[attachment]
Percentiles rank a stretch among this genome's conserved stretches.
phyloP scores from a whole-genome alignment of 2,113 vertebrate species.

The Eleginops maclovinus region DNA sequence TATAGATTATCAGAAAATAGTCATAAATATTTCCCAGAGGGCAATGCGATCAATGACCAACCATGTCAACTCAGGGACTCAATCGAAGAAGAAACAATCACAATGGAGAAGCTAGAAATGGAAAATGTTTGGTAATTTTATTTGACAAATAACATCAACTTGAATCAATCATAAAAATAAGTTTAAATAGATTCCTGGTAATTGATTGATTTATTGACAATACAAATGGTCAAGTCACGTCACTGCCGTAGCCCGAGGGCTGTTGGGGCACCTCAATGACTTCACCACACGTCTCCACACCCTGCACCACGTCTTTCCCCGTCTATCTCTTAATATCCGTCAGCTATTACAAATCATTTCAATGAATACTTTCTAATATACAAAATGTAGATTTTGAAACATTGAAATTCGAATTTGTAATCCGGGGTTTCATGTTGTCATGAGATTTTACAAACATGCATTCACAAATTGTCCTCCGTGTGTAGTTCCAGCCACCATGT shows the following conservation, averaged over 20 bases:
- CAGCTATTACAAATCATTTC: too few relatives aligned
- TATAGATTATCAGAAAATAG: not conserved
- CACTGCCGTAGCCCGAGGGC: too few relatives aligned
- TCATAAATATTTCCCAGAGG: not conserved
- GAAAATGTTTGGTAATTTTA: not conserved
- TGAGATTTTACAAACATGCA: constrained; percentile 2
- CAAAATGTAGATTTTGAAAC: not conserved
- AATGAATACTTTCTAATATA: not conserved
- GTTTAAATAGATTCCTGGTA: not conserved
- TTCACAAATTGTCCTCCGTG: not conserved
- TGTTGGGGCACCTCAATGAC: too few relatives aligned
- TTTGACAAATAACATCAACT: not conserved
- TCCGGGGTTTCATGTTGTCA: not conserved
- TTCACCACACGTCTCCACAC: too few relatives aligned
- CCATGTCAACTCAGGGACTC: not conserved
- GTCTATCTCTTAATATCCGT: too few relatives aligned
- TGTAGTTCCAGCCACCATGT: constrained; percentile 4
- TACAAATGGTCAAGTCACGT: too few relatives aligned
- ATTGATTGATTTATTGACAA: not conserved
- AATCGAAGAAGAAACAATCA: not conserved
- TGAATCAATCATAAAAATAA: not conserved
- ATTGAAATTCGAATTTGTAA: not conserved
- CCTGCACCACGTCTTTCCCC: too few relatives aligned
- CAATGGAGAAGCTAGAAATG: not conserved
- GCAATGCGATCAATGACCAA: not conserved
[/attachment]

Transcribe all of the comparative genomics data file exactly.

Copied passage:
Percentiles rank a stretch among this genome's conserved stretches.
phyloP scores from a whole-genome alignment of 2,113 vertebrate species.

The Eleginops maclovinus region DNA sequence TATAGATTATCAGAAAATAGTCATAAATATTTCCCAGAGGGCAATGCGATCAATGACCAACCATGTCAACTCAGGGACTCAATCGAAGAAGAAACAATCACAATGGAGAAGCTAGAAATGGAAAATGTTTGGTAATTTTATTTGACAAATAACATCAACTTGAATCAATCATAAAAATAAGTTTAAATAGATTCCTGGTAATTGATTGATTTATTGACAATACAAATGGTCAAGTCACGTCACTGCCGTAGCCCGAGGGCTGTTGGGGCACCTCAATGACTTCACCACACGTCTCCACACCCTGCACCACGTCTTTCCCCGTCTATCTCTTAATATCCGTCAGCTATTACAAATCATTTCAATGAATACTTTCTAATATACAAAATGTAGATTTTGAAACATTGAAATTCGAATTTGTAATCCGGGGTTTCATGTTGTCATGAGATTTTACAAACATGCATTCACAAATTGTCCTCCGTGTGTAGTTCCAGCCACCATGT shows the following conservation, averaged over 20 bases:
- CAGCTATTACAAATCATTTC: too few relatives aligned
- TATAGATTATCAGAAAATAG: not conserved
- CACTGCCGTAGCCCGAGGGC: too few relatives aligned
- TCATAAATATTTCCCAGAGG: not conserved
- GAAAATGTTTGGTAATTTTA: not conserved
- TGAGATTTTACAAACATGCA: constrained; percentile 2
- CAAAATGTAGATTTTGAAAC: not conserved
- AATGAATACTTTCTAATATA: not conserved
- GTTTAAATAGATTCCTGGTA: not conserved
- TTCACAAATTGTCCTCCGTG: not conserved
- TGTTGGGGCACCTCAATGAC: too few relatives aligned
- TTTGACAAATAACATCAACT: not conserved
- TCCGGGGTTTCATGTTGTCA: not conserved
- TTCACCACACGTCTCCACAC: too few relatives aligned
- CCATGTCAACTCAGGGACTC: not conserved
- GTCTATCTCTTAATATCCGT: too few relatives aligned
- TGTAGTTCCAGCCACCATGT: constrained; percentile 4
- TACAAATGGTCAAGTCACGT: too few relatives aligned
- ATTGATTGATTTATTGACAA: not conserved
- AATCGAAGAAGAAACAATCA: not conserved
- TGAATCAATCATAAAAATAA: not conserved
- ATTGAAATTCGAATTTGTAA: not conserved
- CCTGCACCACGTCTTTCCCC: too few relatives aligned
- CAATGGAGAAGCTAGAAATG: not conserved
- GCAATGCGATCAATGACCAA: not conserved